Tuesday 6 November 2012

Sinking in garbage

The last few months has been very distressing for the Garden City. Apart from the political shenanigans which has given the city a bad name, the issue of garbage disposal has made national and international headlines.
The thousands of tonnes of uncleared garbage, domestic and commercial waste and the failure of the Bruhut Bangalore Mahanagara Palike (BBMP) to act swiftly have proved costly to brand Bangalore.
Though Bangalore’s waste are disposed or rather dumped in five landfills around the City, none of them are scientifically managed. What is more galling is that the garbage that is collected is not even segregated.
For a City known for its mind-boggling advances in information and bio technology, the system of garbage disposal is laughable. House holds and commercial establishments hand over the garbage, ofcourse not segregated, to the pourakarmikas who then use a trolly or hand cart to put in small three wheeler  goods autos. These then dump the garbage into trucks which are drive to one of the five landfills. Some of the trucks disposing garbage are regular trucks and, therefore, they do not have covers and they spill garbage all along the road to the landfill.
Bangalore today generates 3,000 tonnes of waste everyday from households and commercial establishments. Though studies have shown that 70 per cent of the waste is organic, they are disposed along with the rest of the garbage comprising inorganic and hazardous waste.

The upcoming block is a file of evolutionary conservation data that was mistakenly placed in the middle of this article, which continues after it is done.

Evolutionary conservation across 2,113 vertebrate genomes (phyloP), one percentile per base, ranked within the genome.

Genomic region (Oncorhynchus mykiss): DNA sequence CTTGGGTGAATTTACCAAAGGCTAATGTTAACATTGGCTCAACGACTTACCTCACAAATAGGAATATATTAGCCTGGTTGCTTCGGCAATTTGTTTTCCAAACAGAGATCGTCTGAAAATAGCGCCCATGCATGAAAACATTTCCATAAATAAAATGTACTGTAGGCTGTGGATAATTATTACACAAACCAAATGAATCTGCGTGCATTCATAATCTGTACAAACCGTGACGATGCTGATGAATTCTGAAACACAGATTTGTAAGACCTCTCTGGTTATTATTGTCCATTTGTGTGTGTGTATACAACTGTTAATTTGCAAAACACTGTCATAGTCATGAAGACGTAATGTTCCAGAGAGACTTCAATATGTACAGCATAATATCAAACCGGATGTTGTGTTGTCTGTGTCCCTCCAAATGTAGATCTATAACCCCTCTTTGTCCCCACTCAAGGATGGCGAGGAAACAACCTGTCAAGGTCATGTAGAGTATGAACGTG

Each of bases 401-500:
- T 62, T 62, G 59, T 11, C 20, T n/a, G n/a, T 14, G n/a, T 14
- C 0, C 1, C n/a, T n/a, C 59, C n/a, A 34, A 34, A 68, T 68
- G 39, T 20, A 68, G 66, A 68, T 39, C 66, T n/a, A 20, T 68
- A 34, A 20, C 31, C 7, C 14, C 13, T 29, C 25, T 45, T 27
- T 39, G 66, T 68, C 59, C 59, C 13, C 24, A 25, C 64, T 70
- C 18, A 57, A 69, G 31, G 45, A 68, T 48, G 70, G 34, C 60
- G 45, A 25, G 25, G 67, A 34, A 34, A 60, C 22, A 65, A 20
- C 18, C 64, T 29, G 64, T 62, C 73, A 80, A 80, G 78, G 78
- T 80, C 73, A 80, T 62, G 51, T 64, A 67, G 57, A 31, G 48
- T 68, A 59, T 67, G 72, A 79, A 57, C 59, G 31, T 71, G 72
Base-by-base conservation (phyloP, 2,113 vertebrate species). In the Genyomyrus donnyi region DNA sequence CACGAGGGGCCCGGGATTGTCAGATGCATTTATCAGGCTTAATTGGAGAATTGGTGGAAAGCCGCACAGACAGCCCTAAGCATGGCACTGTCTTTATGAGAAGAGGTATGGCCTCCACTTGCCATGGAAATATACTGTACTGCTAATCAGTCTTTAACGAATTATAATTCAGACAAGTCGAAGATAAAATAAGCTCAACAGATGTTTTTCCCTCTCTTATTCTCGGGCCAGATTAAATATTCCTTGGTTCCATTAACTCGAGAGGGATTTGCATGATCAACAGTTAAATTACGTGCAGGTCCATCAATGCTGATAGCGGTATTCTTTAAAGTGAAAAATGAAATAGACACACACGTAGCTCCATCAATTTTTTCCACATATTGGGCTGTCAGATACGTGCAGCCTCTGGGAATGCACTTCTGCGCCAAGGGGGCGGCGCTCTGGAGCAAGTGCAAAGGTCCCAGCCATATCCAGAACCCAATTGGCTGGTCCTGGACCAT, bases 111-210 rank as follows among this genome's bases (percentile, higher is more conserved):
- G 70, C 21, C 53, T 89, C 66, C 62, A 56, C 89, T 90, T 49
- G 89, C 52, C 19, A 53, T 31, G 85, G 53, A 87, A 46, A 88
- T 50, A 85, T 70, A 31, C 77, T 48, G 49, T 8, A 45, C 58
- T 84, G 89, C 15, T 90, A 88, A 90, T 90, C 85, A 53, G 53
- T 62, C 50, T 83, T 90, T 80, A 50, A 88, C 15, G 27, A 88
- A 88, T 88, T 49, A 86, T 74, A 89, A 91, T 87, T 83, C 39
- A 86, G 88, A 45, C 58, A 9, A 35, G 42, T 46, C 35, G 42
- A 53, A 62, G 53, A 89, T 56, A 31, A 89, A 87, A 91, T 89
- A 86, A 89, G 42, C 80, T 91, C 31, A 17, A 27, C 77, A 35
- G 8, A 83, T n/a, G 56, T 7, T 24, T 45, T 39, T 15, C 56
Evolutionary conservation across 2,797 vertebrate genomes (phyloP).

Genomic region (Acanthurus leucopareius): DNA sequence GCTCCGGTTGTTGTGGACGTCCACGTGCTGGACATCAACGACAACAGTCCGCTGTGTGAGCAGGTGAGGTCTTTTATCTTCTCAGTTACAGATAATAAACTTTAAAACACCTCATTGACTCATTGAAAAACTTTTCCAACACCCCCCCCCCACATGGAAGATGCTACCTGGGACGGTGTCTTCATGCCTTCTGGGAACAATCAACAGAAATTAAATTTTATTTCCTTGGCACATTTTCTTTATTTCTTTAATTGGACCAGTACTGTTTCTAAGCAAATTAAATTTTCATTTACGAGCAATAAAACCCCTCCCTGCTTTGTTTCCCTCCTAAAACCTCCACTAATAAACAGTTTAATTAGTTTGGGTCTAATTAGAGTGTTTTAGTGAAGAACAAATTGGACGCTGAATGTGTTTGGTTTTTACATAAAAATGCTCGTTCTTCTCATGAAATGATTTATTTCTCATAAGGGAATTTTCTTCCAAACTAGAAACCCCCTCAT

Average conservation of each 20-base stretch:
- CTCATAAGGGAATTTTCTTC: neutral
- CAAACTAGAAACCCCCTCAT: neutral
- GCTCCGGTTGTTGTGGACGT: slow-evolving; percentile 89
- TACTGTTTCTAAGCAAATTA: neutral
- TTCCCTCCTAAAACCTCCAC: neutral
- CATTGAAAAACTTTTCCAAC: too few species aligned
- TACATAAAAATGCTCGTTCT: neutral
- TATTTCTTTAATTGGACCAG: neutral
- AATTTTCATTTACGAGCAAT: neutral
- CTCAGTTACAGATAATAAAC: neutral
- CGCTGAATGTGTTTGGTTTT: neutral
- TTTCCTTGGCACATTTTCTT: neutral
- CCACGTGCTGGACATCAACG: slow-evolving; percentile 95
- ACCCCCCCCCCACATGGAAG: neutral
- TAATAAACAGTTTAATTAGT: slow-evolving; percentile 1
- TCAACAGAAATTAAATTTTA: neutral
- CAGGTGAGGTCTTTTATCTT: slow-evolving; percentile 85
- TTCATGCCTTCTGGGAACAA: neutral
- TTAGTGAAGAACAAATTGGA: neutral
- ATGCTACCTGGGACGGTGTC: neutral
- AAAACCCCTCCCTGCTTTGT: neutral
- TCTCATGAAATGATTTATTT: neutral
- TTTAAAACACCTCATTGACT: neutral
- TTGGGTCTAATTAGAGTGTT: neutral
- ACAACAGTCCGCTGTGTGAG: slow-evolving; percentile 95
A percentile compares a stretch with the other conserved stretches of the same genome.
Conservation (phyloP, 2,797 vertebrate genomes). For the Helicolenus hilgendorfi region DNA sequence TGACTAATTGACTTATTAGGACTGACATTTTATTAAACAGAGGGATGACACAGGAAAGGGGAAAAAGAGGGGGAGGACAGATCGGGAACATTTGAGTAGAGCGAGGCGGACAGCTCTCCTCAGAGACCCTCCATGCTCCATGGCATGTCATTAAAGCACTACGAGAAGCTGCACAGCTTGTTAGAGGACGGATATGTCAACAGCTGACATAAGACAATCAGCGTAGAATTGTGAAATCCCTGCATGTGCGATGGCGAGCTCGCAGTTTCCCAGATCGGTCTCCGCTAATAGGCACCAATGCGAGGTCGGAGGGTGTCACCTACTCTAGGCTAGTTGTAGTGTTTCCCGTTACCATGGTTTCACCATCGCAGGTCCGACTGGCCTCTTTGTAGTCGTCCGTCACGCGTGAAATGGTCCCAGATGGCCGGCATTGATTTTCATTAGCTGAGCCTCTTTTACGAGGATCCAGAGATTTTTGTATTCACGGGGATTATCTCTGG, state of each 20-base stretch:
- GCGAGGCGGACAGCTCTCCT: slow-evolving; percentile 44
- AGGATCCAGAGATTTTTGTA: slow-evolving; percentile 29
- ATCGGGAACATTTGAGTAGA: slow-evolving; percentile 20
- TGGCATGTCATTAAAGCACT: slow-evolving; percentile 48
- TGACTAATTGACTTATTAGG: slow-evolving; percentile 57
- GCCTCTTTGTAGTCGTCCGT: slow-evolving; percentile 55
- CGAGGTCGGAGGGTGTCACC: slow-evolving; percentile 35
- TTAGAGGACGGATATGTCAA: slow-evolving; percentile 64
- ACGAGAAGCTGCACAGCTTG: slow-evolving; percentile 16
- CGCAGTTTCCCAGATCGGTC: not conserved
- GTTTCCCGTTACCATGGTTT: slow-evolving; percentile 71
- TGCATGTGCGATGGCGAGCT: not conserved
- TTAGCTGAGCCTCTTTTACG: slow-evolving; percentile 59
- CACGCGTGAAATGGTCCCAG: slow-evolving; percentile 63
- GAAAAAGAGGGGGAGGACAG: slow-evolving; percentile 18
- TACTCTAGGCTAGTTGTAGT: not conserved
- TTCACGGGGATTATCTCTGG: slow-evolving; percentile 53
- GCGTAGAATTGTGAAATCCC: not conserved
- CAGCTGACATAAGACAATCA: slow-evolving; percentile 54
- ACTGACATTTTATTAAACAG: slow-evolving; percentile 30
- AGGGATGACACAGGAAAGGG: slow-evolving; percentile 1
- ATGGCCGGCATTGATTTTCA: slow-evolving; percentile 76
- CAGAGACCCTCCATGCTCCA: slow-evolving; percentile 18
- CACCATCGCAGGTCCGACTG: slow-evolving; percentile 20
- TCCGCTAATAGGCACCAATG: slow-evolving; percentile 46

Though there are strict rules for collection and segregation of garbage, the system continues to flounder. Even the provisions of the Solid Waste Management and Handling Rules (2000) remaining largely ignored.
What puzzles civic experts is that garbage handling and disposal is the responsibility of the Health Department of the BBMP. Why should the Health Department monitor something in which it is not experienced, asks experts. They suggest the creation of a separate waste management wing with independent authority to take decisions to look after the waste generation, disposal and recycling system.
Another thumbs down for the City’s antiquated garbage disposal system is the amount of fuel spent to ferry it over long distances to the landfills and setting the garbage on fire. Such open burning of waste is hazardous to health and it also leads to increased air pollution.
The best way is to treat organic wastes at  the ward level. The BBMP has made a beginning from this October 1 by asking residents to segregate waste and hand them over to the pourakarmikas. But what happens next. Where is the plant or  unit to treat these wastes. Have the pourakarmikas been trained in wet and dry waste collection.
Then there is the problem of plastic. So far, research has not found out any way of recycling plastic. The small plastic bag, so essential for shopping, has become a nightmare. How do we tackle it. A few years ago, the BBMP announced the banning of plastic. Why was it not implemented. It could have encouraged shops and commercial establishments to give paper bags for shoppers who purchase articles. While a few big malls and shops hand over paper bags, others continue to charge for plastic bags.